From: Stefan Krah on
Keith <keith.brafford(a)> wrote:
> Even though this uses the to_eng_string() function, and even though I
> am using the decimal.Context class:
> >>> c = decimal.Context(prec=5)
> >>> decimal.Decimal(1234567).to_eng_string(c)
> '1234567'
> That is not an engineering notation string.

To clarify further: The spec says that the printing functions are not
context sensitive, so to_eng_string does not *apply* the context.

The context is only passed in for the 'capitals' value, which determines
whether the exponent letter is printed in lower or upper case.

This is one of the unfortunate situations where passing a context can
create great confusion for the user. Another one is:

>>> c = Context(prec=5)
>>> Decimal(12345678, c)

Here the context is passed only for the 'flags' and 'traps' members:

>>> Decimal("wrong", c)
Traceback (most recent call last):
File "<stdin>", line 1, in <module>
File "/usr/lib/python3.2/", line 548, in __new__
"Invalid literal for Decimal: %r" % value)
File "/usr/lib/python3.2/", line 3836, in _raise_error
raise error(explanation)
decimal.InvalidOperation: Invalid literal for Decimal: 'wrong'

>>>c.traps[InvalidOperation] = False
>>> Decimal("wrong", c)

Stefan Krah

From: Grant Edwards on
On 2010-04-26, Keith <keith.brafford(a)> wrote:

> I am considering writing a PEP for the inclusion of an engineering
> format specifier, and would appreciate input from others.

I very regularly do something similar in various apps, though I often
want to specify the exponent (e.g. I always want to print a given
value in "mega" scaling even if that ends up as 0.090e3 or 1000.010e3.

So I would suggest adding an optional "exponent" value such that "%3n"
would always result in <whatever>e+03

Grant Edwards grant.b.edwards Yow! You were s'posed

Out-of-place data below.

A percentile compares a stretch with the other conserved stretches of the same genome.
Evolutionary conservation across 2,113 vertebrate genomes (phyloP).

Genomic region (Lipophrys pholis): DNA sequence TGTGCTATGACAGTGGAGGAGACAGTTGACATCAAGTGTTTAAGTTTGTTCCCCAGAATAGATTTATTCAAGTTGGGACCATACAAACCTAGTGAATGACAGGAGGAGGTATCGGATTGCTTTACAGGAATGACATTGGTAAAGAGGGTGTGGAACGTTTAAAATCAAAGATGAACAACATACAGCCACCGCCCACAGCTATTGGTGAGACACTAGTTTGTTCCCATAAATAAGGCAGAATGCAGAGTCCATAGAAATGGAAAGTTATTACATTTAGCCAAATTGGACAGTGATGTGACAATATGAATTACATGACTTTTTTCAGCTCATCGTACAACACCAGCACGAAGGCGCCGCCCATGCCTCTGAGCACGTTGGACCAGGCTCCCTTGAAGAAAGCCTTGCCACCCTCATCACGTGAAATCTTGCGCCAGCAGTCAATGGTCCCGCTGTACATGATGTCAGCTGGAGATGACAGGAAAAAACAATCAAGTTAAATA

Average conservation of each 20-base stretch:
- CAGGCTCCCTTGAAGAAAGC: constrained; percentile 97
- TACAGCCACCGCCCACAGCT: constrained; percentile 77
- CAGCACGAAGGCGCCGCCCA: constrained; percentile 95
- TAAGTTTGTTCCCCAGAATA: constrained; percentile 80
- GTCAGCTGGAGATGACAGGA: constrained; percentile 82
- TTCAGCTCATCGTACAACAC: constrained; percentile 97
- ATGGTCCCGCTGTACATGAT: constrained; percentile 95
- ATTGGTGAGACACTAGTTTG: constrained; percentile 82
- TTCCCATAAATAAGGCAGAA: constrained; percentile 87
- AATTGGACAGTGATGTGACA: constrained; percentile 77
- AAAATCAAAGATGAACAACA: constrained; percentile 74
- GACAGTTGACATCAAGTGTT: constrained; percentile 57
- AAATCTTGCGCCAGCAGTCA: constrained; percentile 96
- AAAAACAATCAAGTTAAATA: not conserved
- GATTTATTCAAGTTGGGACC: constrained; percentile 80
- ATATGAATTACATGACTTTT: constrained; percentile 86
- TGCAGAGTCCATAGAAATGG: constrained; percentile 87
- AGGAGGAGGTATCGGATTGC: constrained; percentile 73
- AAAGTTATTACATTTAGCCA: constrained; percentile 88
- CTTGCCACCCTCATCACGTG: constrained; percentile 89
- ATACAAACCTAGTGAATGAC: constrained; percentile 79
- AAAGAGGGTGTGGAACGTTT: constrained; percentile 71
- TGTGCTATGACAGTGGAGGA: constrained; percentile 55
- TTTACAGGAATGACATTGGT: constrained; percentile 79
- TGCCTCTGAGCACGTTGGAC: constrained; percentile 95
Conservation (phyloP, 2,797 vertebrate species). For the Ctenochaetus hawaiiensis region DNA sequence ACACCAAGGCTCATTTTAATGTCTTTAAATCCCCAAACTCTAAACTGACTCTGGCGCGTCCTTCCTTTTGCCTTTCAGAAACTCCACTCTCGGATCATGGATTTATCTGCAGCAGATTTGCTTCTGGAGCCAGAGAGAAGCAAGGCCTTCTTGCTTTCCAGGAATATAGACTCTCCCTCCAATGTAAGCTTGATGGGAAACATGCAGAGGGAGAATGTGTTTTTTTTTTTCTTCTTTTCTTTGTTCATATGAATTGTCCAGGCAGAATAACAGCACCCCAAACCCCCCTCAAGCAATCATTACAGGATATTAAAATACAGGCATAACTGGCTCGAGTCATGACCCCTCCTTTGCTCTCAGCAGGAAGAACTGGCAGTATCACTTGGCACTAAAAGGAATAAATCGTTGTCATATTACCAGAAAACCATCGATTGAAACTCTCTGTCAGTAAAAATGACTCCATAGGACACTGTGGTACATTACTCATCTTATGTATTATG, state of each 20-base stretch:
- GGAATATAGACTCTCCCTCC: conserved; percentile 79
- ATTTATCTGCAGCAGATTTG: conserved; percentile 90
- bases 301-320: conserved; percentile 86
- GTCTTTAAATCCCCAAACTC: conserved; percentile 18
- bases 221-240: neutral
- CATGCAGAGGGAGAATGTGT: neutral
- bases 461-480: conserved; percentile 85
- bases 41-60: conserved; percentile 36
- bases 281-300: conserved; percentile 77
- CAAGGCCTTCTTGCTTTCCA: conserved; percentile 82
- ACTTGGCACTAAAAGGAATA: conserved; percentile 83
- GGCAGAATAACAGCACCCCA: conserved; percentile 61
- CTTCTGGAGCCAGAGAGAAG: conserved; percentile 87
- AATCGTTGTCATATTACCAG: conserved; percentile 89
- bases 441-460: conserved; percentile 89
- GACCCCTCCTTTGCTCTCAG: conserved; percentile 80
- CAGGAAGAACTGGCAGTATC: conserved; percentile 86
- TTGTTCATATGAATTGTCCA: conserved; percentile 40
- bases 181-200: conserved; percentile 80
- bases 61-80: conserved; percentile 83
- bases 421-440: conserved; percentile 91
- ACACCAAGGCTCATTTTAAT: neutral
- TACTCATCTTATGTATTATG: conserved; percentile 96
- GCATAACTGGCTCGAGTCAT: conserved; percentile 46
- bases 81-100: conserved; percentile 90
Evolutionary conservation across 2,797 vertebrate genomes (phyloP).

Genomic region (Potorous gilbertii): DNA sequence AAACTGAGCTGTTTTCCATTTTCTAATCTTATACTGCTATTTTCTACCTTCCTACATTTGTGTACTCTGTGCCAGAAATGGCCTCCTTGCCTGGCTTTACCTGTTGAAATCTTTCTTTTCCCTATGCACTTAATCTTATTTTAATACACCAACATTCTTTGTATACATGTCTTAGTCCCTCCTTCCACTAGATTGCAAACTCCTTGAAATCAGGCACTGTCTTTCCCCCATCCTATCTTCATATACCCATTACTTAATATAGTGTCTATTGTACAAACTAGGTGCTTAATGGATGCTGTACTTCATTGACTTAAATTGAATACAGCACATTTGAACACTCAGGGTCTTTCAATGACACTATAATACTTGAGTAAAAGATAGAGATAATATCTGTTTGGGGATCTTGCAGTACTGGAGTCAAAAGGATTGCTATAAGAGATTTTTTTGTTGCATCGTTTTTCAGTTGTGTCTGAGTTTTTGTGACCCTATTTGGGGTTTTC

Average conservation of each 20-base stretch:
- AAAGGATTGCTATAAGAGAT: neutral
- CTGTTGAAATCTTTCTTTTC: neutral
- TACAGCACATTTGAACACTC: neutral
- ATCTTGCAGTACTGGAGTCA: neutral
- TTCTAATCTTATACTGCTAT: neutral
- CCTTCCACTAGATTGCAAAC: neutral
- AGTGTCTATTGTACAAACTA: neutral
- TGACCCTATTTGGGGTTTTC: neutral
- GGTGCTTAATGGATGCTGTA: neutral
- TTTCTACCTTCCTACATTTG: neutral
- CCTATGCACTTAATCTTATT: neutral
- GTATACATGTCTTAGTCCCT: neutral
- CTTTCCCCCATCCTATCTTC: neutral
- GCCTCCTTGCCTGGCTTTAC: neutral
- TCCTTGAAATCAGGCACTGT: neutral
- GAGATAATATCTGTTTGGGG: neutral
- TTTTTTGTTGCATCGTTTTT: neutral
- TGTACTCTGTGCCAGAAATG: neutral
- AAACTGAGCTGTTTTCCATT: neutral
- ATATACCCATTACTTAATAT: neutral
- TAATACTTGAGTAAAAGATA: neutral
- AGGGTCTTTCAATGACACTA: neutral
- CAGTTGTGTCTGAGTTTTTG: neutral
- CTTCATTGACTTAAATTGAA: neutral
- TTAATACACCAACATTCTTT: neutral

at to laugh!
From: Mark Dickinson on
On Apr 26, 4:36 am, Keith <keith.braff...(a)> wrote:
> I am considering writing a PEP for the inclusion of an engineering
> format specifier, and would appreciate input from others.

> [...]

> I am thinking that if we simply added something like %n (for eNgineer)
> to the list of format specifiers that we could make life easier for
> engineers:
> ("%n" % 12345)  == "12.345e+03"
> ("%n" %  1234)  == "1.234e+03"
> ("%n" %   123)  == "123e+00"
> ("%n" % 1.2345e-5)  == "12.345e+06"

I don't think there's much chance of getting changes to old-style
string formatting accepted; you might be better off aiming at the new-
style string formatting. (And there, the 'n' modifier is already
taken for internationalization, so you'd have to find something
different. :)

From: Mark Dickinson on
On Apr 26, 6:47 am, Keith <keith.braff...(a)> wrote:
> From that document it appears that my decimal.Decimal(1234567) example
> shows that the module has a bug:
> Doc says:
> [0,123,3] ===>  "123E+3"
> But Python does:>>> import decimal
> >>> decimal.Decimal(123000).to_eng_string()
> '123000'

That's not a bug. The triple [0,123,3] is Decimal('123e3'), which is
not the same thing as Decimal('123000'). The former has an exponent
of 3 (in the language of the specification), while the latter has an
exponent of 0.

>>> decimal.Decimal('123e3').to_eng_string()

From: Keith on
>Apparently either you and the General Decimal Arithmetic spec differ
>on what constitutes engineering notation, there's a bug in the Python
>decimal library,

You've distilled it precisely, and as you've shown in a different
post, it's the former.

The Python decimal module seems to implement correctly Mike
Cowlishaw's spec, but what that spec refers to as "engineering
notation" isn't really what engineers actually use. That is, even
with decimal.Decimal.to_eng_string(), engineers still end up having to
write their own string formatting code.

I think it's worth making the print statement (or print function, as
the case may be) let us do engineering notation, just like it lets us
specify scientific notation.

--Keith Brafford